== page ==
Nor did Howard perform well tactically or personally. He failed to coordinate the movement of the forces he had on hand. For one, he did not send in Scribner’s brigade to follow Hazen on the left for at least half of an hour. If Scribner’s division commander, Brigadier General Richard Johnson was too slow in issuing the order Howard certainly wasn’t on hand to demand faster action, or didn’t have the presence to do so. He also didn’t call Johnson to task for Scribner’s timid advance right there and then when it could have made a difference. In addition, Brigadier General Nathaniel McLean’s brigade of the Twenty-Third Corps had been assigned the task of connecting the two divisions to the rest of the Union army by a thin skirmish line, as well as protecting the flank of any attacking force; a nearly impossible task in its own right. However, when Hazen’s attack began McLean did not send whatever men he had on hand forward to occupy the Confederates to his front. Howard apparently did nothing to intervene and personally make sure that McLean followed through. It is interesting that McLean ended up losing his job because of his lack of aggressiveness, while Howard kept his by the mere appearance of aggressiveness. The appearance of boldness at the expense of his men’s lives at that. Finally, Howard failed to withdraw Knefler’s brigade from in front of the enemy in a timely manner. For three hours the brigade stayed in front of the enemy, ostensibly to provide cover while rescuing the wounded and trapped men from the previous assaults. However, it appears doubtful that many of the wounded actually made their way to safety, and many of Knefler’s troops ended up casualties or prisoners in their own right as a result. Howard did nothing to speed the progress of helping the wounded or recall Knefler before it was too late.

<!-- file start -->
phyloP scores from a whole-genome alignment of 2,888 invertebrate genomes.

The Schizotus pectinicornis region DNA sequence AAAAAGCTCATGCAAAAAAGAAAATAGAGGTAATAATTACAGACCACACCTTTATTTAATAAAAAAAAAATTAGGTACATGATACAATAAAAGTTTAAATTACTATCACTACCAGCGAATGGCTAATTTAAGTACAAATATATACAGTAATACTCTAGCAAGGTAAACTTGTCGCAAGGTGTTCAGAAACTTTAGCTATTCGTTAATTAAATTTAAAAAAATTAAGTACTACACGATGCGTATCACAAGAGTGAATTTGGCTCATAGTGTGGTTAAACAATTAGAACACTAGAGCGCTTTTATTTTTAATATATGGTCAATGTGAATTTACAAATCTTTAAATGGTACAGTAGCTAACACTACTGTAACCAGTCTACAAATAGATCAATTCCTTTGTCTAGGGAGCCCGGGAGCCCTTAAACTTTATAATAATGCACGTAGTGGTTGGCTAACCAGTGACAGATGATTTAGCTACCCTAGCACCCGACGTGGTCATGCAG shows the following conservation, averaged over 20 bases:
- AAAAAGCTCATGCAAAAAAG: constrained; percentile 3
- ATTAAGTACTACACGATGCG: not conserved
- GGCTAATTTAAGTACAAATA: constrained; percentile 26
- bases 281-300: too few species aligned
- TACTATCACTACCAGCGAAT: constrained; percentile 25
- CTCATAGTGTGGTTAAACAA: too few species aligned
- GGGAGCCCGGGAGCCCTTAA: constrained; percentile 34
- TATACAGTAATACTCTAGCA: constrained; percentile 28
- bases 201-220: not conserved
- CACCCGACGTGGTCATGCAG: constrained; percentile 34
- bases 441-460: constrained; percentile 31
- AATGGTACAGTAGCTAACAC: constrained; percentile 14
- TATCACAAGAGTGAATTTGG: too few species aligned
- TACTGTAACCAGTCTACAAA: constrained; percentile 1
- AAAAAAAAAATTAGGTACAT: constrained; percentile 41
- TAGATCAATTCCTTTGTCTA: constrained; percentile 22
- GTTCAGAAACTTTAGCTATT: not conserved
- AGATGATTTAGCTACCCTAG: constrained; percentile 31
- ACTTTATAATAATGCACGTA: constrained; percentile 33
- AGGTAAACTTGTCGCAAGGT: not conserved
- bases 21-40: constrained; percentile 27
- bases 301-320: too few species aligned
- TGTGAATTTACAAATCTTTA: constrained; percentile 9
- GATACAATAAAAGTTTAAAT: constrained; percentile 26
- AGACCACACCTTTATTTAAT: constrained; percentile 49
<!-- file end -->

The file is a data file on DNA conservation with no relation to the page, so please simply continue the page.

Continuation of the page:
In short, Howard found the enemy’s flank shortly before nightfall. He decided on a half-hearted measure, staying neither on the defensive, nor throwing all of his men forward in a determined assault. Having chosen a timid move, he then failed to follow through and withdraw when confronted by a powerful enemy and responded aggressively at the wrong moment, all the while failing to coordinate the rest of the brigades under his command. It was a total command failure. It’s hard to image a Hancock, Gibbon, Logan, or even a Joe Hooker (who was performing well as a corps commander in Georgia) losing control of the situation in such a manner.